Calculating watts/kg from VAM

Discussion in 'Power Training' started by Watoni, Nov 14, 2009.

  1. Watoni

    Watoni New Member

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    I have thrown down a few public challenges to help me with my goal of slimming down and getting fit.

    One is to break one hour on Mt. Diablo in Northern California (South Gate).

    It seems people analyzing pro climbing performances have used a formula to estimate watts/kg.
    Relative power (W/kg) = VAM (m/hour) / (Gradient factor x 100)
    Gradient factor = 2+(percentage grade/10), so 6% would be 2.6

    Since Mt. Diablo is over an hour from where I live, I was hoping to use this to guesstimate what watts/kg I will need (and I am intersted what folks think of the formula, which could be useful for estimating requirements for hills outside your area).

    So, if the climb is 11.3 miles at 5.8% average, it is 981.5m to the top. If the goal is just under an hour, I need to climb at least 982m/h.

    According to the above formula:
    982/((2+0.58)*100)= ~3.8w/kg. Honestly that does not seem too hard, though I am not sure I can do that for an hour at the moment.

    I have not gone all out recently (trying to get lots of SST in), but I did do a recent effort on a 3.3 mile, 7.3% hill (Old la Honda) in a group so I went a bit harder than normal and did 21 minutes, so more like:
    VAM:393/(21/60)= 1123
    1123/273= 4.11 watts/kg

    My feeling is that breaking one hour on Diablo is more of a challenge than this or even breaking 20 minutes on Old la Honda (I did just under 20 a few years ago when I was slimmer). If this math is correct, though, that should not be the case and my goal should be attainable now?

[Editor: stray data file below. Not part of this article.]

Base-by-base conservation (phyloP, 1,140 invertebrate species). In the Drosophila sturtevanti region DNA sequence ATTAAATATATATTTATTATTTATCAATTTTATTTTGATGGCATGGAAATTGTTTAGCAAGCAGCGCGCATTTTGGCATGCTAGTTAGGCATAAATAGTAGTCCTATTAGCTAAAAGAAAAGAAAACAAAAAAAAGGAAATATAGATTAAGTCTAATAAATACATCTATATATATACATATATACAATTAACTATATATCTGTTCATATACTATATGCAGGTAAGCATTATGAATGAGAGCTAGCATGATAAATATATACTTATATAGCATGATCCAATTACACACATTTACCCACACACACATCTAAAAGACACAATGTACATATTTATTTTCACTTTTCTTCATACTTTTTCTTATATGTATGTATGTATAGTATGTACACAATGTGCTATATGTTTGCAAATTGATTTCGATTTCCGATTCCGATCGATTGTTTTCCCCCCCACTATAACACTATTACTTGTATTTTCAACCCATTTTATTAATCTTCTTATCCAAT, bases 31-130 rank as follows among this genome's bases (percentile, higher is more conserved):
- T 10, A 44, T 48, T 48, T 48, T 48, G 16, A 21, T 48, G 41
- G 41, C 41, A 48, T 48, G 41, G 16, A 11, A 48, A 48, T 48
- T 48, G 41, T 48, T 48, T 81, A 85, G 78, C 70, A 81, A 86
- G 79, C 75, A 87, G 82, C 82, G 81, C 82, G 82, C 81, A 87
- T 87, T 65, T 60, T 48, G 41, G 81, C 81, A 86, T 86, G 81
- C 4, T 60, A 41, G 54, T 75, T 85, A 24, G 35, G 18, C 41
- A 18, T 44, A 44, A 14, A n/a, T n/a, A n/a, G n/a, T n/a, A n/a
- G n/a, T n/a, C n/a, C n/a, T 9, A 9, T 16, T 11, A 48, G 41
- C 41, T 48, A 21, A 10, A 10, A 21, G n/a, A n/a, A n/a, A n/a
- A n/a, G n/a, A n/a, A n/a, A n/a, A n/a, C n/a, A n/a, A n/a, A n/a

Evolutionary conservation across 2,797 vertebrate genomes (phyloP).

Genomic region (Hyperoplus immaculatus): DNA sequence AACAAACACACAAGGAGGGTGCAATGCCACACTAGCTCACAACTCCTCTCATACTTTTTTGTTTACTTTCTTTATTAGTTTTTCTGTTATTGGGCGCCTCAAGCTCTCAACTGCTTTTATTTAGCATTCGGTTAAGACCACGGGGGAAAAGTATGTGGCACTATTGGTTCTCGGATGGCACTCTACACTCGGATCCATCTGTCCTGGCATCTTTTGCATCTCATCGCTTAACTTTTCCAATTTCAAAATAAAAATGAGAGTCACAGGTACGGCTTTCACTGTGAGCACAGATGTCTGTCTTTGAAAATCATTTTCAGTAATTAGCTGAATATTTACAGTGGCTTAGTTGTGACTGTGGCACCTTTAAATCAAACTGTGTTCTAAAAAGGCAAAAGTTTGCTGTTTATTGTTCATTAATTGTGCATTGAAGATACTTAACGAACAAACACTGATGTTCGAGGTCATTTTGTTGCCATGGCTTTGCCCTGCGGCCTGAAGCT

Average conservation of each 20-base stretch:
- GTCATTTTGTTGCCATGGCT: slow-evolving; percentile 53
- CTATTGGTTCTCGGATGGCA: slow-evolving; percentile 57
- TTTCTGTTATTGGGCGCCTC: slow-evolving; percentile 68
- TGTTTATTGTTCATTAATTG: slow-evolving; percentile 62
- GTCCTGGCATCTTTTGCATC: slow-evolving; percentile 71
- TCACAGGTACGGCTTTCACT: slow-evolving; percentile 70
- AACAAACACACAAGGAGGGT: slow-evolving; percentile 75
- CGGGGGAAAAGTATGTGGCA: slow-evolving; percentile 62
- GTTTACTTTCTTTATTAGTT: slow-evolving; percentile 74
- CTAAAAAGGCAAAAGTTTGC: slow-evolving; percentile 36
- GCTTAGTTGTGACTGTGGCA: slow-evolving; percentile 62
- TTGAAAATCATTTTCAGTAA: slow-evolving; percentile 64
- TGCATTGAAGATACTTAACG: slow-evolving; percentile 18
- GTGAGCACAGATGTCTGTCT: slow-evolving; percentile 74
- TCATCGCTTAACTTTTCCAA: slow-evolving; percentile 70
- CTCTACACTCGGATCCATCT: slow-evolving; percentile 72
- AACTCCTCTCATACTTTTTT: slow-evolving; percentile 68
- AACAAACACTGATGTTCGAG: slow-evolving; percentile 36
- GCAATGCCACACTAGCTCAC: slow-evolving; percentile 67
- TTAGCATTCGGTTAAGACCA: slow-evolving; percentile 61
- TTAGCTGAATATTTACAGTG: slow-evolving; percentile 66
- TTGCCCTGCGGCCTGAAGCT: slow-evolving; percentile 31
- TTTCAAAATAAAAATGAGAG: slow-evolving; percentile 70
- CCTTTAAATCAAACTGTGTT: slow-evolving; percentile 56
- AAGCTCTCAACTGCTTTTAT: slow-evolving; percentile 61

Any views on this formula or the watts/kg required for Diablo?

    Thanks!
     
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  2. dhk2

    dhk2 Active Member

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    Haven't seen your formula before. Here's the simpler one I can remember for low-speed climbing (eg, 12 mph and under) when air resistance is small:

    Vmeters/sec (vertical rate of climb) x kg (mass of bike+rider) x 10 (nts/kg)= nt-m/sec (watts). Add a fudge factor for tire resistance, aero drag, maybe 60 watts for 10-12 mph to get the power you need to apply to the pedals.

    So, for your example of climbing 982 meters vertical in an hour, just divide 982 by 3600 (secs/hour) to get .273 m/sec (Vroc). If you weigh 80 kg, and all the rest weighs 10, that's 90 kg. Note the gradient doesn't matter, just the meters/second vertical. Doing the multiplication:

    .273 x 90 x 10 = 246 watts + 60 watts (tire and aero drag) = 306 watts total output

    Then, for watts/kg, 306/80 = 3.825 w/kg. Hey, that's close to your number :)
     
  3. RChung

    RChung New Member

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    I have 11.37 miles and 3365 feet from the Athenian School to the top of Diablo, and 3.37 miles and 1290 feet from the bridge to the stop sign for OLH.

    In zero wind conditions, OLH in 21:00 minutes demands almost exactly the same watts/kg as Diablo in 60:00 minutes -- but there's rarely zero wind on Diablo.
     
  4. lanierb

    lanierb New Member

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    I've done both OLH and Diablo a bunch of times so I can help a bit.

    First, if you can do OLH in 21 and you're in decent shape (so you don't die half way up Diablo), you should easily do an hour on Diablo -- I would guess around 59:00 or so. I have several data points (different people) on that.